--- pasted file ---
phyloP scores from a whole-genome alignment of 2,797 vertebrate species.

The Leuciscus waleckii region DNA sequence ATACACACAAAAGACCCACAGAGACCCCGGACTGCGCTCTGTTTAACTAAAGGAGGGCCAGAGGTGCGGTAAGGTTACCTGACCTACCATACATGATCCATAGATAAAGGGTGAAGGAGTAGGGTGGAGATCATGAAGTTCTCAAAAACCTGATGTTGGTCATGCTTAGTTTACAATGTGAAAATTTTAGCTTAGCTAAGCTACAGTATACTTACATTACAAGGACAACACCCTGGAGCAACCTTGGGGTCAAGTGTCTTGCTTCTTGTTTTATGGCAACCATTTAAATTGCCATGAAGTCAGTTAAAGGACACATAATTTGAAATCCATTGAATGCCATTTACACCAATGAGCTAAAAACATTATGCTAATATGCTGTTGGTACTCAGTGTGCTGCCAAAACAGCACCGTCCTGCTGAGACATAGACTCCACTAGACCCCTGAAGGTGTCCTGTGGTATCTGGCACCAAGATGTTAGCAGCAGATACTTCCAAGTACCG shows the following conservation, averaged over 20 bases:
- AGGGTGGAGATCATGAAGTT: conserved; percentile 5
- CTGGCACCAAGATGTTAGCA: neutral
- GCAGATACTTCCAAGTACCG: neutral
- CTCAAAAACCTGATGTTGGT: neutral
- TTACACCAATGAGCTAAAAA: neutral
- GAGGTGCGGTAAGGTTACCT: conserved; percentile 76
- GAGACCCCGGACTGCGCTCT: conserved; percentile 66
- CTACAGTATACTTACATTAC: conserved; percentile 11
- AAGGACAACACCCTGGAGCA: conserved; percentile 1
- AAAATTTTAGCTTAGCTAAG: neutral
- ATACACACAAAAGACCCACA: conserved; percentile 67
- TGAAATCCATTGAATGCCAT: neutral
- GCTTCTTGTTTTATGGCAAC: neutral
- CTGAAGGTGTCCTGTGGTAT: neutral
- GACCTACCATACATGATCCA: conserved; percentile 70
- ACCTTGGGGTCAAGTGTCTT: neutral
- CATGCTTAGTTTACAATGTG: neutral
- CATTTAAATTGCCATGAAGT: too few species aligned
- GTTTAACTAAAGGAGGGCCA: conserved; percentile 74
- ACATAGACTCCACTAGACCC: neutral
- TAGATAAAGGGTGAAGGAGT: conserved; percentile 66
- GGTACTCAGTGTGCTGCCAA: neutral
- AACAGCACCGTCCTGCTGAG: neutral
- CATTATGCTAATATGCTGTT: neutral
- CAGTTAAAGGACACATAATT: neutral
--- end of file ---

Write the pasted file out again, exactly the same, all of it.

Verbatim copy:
phyloP scores from a whole-genome alignment of 2,797 vertebrate species.

The Leuciscus waleckii region DNA sequence ATACACACAAAAGACCCACAGAGACCCCGGACTGCGCTCTGTTTAACTAAAGGAGGGCCAGAGGTGCGGTAAGGTTACCTGACCTACCATACATGATCCATAGATAAAGGGTGAAGGAGTAGGGTGGAGATCATGAAGTTCTCAAAAACCTGATGTTGGTCATGCTTAGTTTACAATGTGAAAATTTTAGCTTAGCTAAGCTACAGTATACTTACATTACAAGGACAACACCCTGGAGCAACCTTGGGGTCAAGTGTCTTGCTTCTTGTTTTATGGCAACCATTTAAATTGCCATGAAGTCAGTTAAAGGACACATAATTTGAAATCCATTGAATGCCATTTACACCAATGAGCTAAAAACATTATGCTAATATGCTGTTGGTACTCAGTGTGCTGCCAAAACAGCACCGTCCTGCTGAGACATAGACTCCACTAGACCCCTGAAGGTGTCCTGTGGTATCTGGCACCAAGATGTTAGCAGCAGATACTTCCAAGTACCG shows the following conservation, averaged over 20 bases:
- AGGGTGGAGATCATGAAGTT: conserved; percentile 5
- CTGGCACCAAGATGTTAGCA: neutral
- GCAGATACTTCCAAGTACCG: neutral
- CTCAAAAACCTGATGTTGGT: neutral
- TTACACCAATGAGCTAAAAA: neutral
- GAGGTGCGGTAAGGTTACCT: conserved; percentile 76
- GAGACCCCGGACTGCGCTCT: conserved; percentile 66
- CTACAGTATACTTACATTAC: conserved; percentile 11
- AAGGACAACACCCTGGAGCA: conserved; percentile 1
- AAAATTTTAGCTTAGCTAAG: neutral
- ATACACACAAAAGACCCACA: conserved; percentile 67
- TGAAATCCATTGAATGCCAT: neutral
- GCTTCTTGTTTTATGGCAAC: neutral
- CTGAAGGTGTCCTGTGGTAT: neutral
- GACCTACCATACATGATCCA: conserved; percentile 70
- ACCTTGGGGTCAAGTGTCTT: neutral
- CATGCTTAGTTTACAATGTG: neutral
- CATTTAAATTGCCATGAAGT: too few species aligned
- GTTTAACTAAAGGAGGGCCA: conserved; percentile 74
- ACATAGACTCCACTAGACCC: neutral
- TAGATAAAGGGTGAAGGAGT: conserved; percentile 66
- GGTACTCAGTGTGCTGCCAA: neutral
- AACAGCACCGTCCTGCTGAG: neutral
- CATTATGCTAATATGCTGTT: neutral
- CAGTTAAAGGACACATAATT: neutral